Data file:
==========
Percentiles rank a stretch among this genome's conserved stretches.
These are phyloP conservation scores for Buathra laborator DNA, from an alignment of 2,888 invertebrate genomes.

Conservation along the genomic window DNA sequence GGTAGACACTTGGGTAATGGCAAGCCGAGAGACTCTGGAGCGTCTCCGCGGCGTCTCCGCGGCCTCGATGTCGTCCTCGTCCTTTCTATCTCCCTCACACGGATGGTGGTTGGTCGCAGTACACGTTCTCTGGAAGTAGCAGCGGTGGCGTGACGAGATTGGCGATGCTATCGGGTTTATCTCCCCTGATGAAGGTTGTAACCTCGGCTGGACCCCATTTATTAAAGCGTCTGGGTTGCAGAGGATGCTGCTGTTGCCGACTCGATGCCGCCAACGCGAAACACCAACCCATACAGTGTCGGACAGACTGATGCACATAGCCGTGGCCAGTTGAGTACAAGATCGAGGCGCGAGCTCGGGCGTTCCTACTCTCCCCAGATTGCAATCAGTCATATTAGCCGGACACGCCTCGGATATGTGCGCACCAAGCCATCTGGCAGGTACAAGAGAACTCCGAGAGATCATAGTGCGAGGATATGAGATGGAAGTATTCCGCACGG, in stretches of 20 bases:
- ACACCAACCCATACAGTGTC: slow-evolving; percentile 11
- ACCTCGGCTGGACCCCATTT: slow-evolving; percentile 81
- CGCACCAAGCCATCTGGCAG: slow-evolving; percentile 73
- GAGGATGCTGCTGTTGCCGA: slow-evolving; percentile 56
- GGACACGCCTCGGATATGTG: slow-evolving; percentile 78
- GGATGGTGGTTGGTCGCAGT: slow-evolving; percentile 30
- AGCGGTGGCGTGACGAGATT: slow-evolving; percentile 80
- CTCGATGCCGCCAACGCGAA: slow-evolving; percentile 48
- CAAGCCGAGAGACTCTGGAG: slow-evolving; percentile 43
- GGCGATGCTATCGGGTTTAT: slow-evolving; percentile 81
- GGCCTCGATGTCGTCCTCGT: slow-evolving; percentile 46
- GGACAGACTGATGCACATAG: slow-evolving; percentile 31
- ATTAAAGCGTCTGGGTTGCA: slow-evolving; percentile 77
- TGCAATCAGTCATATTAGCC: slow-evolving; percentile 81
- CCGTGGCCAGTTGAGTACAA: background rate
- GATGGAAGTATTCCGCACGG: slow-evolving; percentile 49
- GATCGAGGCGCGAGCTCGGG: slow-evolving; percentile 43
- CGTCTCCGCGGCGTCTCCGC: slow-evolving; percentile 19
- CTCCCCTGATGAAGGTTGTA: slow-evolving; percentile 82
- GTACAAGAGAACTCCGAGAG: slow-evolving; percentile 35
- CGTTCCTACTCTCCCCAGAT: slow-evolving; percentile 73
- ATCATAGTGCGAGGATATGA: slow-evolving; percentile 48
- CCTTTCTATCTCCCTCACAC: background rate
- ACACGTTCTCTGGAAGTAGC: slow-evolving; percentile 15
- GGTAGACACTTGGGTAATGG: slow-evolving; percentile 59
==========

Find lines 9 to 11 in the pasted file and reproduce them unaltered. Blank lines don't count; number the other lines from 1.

- GGATGGTGGTTGGTCGCAGT: slow-evolving; percentile 30
- AGCGGTGGCGTGACGAGATT: slow-evolving; percentile 80
- CTCGATGCCGCCAACGCGAA: slow-evolving; percentile 48